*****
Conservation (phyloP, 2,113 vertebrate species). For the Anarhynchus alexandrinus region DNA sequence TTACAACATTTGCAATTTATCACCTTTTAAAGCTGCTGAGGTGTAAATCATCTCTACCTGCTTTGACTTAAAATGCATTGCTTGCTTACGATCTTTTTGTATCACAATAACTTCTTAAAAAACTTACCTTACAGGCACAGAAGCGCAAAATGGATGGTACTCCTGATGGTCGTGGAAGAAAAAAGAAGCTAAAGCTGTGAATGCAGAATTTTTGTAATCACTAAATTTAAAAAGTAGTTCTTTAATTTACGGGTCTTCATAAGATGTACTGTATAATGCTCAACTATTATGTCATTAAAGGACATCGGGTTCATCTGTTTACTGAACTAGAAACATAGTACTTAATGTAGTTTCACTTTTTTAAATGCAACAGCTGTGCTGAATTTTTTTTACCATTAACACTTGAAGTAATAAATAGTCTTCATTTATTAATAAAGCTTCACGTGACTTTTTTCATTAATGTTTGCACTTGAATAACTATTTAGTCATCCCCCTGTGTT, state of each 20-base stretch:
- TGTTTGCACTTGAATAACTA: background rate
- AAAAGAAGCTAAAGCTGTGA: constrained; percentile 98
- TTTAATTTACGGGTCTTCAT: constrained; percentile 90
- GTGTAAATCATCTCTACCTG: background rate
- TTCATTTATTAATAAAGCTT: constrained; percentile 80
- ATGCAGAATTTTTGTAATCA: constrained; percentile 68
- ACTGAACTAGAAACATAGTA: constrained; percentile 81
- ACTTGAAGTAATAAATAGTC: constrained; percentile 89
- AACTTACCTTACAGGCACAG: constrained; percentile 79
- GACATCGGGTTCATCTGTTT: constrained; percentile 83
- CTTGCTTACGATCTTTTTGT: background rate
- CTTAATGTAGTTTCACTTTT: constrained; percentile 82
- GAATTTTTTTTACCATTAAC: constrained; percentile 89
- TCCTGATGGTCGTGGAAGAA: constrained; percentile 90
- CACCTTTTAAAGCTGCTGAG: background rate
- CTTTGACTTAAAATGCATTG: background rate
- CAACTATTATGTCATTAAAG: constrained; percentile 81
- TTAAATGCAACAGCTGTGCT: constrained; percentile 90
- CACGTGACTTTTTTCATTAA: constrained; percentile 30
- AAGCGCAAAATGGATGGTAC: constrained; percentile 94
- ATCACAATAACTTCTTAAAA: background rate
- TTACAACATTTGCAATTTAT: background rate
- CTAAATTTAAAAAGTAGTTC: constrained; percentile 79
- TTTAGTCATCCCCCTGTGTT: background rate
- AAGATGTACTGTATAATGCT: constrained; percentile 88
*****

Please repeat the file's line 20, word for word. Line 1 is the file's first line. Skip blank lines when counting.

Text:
- CACGTGACTTTTTTCATTAA: constrained; percentile 30